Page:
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Child sexual abuse is a difficult topic. If you find yourself triggered by any of the website’s content, please stop and take the time you need to talk with someone to get support. If you need help now, please contact one of these resources today.
Children are our most precious resource. When we look into the face of a child we love, we see wonder at every new experience, an openness to the world that is fearless, and a response to human interaction that is both trusting and inviting. We also see an innocence and dependency that make us want to guide, to defend and to protect the child unconditionally – without regard to personal consequence. All children have the right to be protected, to grow, to thrive and to be educated in a safe, secure, and caring environment until the time comes for them to “leave the nest” and establish their place in the wider world. Our children’s/youth’s health, development, survival and dignity are both our legacy and our future.
For many reasons, however, not all children and youth experience their communities, their schools or their homes as safe places. Child abuse, neglect and exploitation affect millions of children in every community in the United States annually and tens of millions more around the globe. Sexual violence against children and youth, in particular, is a reality that lives outside the consciousness of most people and inside a web of silence, secrecy and stigma – until the bold headlines in our newspapers remind us that it still exists.
No one likes to talk about child abuse. It is a difficult topic that reveals sides of human nature that are hard to acknowledge, and pathologies that are hard to understand. And yet, it has been around throughout recorded human history and most likely even before that. We know that child abuse happens without regard to ethnic, racial, religious, or cultural grouping or socio-economic status. No population is immune. This report will not attempt to provide a comprehensive explanation of why child maltreatment exists. Rather, it will focus on the fact that it does exist, and can take place anywhere under the right conditions and circumstances – but, most importantly, child abuse can also be prevented.
There are an estimated 1.4 million children and youth in the Commonwealth under the age of 18 1 who are served daily by a variety of educational institutions, day care facilities, youth development programs, camps, medical facilities, recreation centers, clubs, studios, and faith-based programs to name a few. These “youth serving organizations” (YSOs) can range from a small privately owned business in a rented storefront with a single owner, a small number of employees and tens of children; to a city or town run sports league with hundreds of coaches, assistant coaches and participants; to a state school system with tens of thousands of teachers, employees and volunteers and hundreds of thousands of children. What they all have in common is a desire to teach, mentor, train, inspire and otherwise engage children while at the same time trying to ensure that they are safe and without injury or harm while doing so.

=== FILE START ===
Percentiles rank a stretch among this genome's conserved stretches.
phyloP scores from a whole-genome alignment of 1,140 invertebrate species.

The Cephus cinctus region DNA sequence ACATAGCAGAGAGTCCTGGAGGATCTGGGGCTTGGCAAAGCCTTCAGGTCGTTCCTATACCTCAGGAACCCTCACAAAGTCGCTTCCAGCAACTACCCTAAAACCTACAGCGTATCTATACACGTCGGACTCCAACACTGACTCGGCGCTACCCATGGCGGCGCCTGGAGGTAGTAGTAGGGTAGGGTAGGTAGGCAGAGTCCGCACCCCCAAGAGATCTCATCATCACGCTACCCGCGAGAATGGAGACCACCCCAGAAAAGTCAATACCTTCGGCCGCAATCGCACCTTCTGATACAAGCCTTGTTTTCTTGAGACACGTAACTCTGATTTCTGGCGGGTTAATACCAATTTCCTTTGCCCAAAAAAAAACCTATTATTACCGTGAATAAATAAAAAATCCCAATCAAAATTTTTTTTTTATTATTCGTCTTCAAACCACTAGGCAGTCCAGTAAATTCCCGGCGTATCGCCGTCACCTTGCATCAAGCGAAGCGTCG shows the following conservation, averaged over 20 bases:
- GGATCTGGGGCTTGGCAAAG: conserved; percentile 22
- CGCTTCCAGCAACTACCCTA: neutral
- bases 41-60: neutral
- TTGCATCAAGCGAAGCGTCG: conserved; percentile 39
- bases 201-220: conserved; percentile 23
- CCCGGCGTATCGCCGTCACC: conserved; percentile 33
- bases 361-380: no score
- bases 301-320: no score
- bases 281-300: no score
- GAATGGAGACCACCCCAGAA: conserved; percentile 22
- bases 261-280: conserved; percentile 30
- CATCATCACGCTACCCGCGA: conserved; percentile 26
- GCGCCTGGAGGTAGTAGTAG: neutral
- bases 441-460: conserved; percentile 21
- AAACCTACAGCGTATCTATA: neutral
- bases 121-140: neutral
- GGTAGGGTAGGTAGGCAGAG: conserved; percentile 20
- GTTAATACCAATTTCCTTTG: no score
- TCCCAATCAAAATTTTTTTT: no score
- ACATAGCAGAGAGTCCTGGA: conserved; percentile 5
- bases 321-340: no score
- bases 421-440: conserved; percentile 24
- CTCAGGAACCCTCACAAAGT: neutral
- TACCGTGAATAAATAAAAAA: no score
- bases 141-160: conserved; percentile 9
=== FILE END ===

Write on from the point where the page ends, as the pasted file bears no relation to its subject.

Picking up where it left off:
What we know, however, is that children and the organizations that serve them can be vulnerable. Individuals who wish to harm children sometimes succeed in joining YSOs – bypassing the safeguards that are in place, and using the opportunity to cultivate relationships with both the adults and children in the organization that eventually allow them to succeed. The Massachusetts Legislative Task Force on Child Sexual Abuse Prevention has worked together to better understand how this situation happens, on the conditions and circumstances that can allow it to occur, and on the challenges that both large and small organizations face in the detection and prevention of child sexual abuse. The Task Force has used this work to develop a set of strategies, guidelines and tools that can address the conditions that lead to sexually abusive behaviors in YSOs. The resulting prevention framework consists of a combination of raising public awareness, education and training, a prevention toolbox, and on strength-based models and strategies to detect and prevent abusive behavior in the organizations that serve Massachusetts children (See Figure 1 below). Practical guidance is also offered on the implementation of these strategies, and on leadership’s role in building an organizational culture of oversight and accountability.
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